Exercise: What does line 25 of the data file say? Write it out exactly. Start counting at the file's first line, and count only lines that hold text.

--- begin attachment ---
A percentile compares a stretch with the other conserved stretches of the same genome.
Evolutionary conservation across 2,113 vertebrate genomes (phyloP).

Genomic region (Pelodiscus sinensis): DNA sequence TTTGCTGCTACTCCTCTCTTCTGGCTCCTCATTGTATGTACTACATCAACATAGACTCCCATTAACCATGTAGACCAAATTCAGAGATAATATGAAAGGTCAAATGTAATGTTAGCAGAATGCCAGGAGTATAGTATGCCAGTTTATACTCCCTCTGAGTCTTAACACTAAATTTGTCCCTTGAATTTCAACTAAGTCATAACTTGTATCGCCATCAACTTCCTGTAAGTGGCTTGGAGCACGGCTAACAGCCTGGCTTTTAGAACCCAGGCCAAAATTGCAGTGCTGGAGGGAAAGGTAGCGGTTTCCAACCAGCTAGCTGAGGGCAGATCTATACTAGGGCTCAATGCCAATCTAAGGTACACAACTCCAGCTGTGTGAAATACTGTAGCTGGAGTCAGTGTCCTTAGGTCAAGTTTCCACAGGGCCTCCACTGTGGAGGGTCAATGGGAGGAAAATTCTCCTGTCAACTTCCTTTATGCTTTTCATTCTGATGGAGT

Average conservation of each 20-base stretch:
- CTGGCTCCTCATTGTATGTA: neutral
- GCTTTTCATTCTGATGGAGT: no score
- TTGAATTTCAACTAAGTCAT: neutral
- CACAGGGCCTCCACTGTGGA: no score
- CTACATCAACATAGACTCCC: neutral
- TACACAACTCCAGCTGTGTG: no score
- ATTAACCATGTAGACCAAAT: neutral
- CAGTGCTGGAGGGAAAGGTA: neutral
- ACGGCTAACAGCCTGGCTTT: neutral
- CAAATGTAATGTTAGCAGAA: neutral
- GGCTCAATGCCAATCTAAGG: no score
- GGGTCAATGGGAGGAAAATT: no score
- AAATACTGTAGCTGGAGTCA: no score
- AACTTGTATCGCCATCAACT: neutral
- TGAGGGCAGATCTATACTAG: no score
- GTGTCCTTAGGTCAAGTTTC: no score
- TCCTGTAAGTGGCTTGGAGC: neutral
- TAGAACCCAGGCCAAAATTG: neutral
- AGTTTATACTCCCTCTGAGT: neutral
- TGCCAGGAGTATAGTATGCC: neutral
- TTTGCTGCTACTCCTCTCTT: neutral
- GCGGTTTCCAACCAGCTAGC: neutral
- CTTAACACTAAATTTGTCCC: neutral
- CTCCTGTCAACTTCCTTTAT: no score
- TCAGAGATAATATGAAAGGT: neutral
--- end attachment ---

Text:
- TTTGCTGCTACTCCTCTCTT: neutral